Campaign targets industry/healthcare professional relationship
Preventing conflicts of interest when healthcare professionals receive funding from the pharmaceutical industry is the subject of a new campaign, which also looks at protecting professional reputation.
The initiative comes from the Ethical Standards in Health and Life Sciences Group (ESHLSG), the 19 members of which include the Royal Pharmaceutical Society, the British Medical Association and the Association of the British Pharmaceutical Industry.
The campaign challenges the continuing unease about the relationship between commercial sponsorship and healthcare professionals and comes just three months after GlaxoSmithKline pleaded guilty to bribing doctors to prescribe its products, in the largest healthcare fraud settlement in US history.
An online survey has been launched today (29 October 2012), marking the first step in the ESHLSG campaign. The survey will be seeking views from the members of the 19 stakeholder organisations of the ESHLSG about the pharmaceutical industry supporting medical education.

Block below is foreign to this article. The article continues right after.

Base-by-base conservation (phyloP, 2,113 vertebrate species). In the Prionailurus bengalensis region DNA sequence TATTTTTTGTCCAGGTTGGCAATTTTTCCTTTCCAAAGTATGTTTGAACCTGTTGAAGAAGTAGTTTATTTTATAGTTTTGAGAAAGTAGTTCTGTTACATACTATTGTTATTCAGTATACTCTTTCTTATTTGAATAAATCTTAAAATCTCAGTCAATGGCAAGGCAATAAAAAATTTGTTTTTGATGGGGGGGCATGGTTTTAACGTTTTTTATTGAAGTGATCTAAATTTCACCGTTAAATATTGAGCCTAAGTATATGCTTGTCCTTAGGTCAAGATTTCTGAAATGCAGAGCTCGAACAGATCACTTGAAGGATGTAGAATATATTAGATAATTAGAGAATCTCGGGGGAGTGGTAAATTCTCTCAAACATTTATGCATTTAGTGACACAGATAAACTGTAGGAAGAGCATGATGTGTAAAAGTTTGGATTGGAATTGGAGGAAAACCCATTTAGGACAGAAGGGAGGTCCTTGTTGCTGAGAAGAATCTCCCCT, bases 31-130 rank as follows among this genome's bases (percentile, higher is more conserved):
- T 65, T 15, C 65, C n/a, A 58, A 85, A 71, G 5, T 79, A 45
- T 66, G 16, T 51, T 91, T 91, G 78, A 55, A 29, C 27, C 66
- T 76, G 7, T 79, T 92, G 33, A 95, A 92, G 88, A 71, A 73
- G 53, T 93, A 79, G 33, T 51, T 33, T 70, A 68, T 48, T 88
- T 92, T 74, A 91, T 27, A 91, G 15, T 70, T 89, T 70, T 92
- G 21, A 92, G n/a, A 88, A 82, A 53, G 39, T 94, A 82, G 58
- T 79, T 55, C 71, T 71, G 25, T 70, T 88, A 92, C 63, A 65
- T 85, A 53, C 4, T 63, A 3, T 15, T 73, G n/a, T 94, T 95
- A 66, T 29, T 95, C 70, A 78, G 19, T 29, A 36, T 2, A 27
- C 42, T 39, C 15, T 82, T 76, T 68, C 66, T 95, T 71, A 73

Payments should be publicly declared
Findings from the survey will be used to help identify partnerships that have value and should be maintained, and those that should be abolished.
The ESHLSG also wants to look at payments made to healthcare professionals by the pharmaceutical industry. It will be seeking views by the end of the year on its proposal that any payments should be publicly declared in order to improve transparency. The group also plans to consider how sponsored clinical trials can be more transparent.
Catherine Duggan, director of professional development and support at the RPS, said: "It's essential that all health professions work alongside the pharmaceutical industry for the benefit of patient care and public health. The adoption and diffusion of medicines innovation is also essential for our health service to remain world class.
"The RPS is working with the ESHLSG to maximise opportunities and minimise concerns around working together for the collective benefit of patients."
ABPI president Deepak Khanna, who is co-chairman of the ESHLSG, said the industry’s reputation has not always been the best and the ABPI is working to "turn things around".
He said: "This is a challenge, but the work of the ESHLSG is the next step in this process and we are confident that it will help us make significant strides that will ultimately benefit patients."
Citation: The Pharmaceutical Journal URI: 11110355
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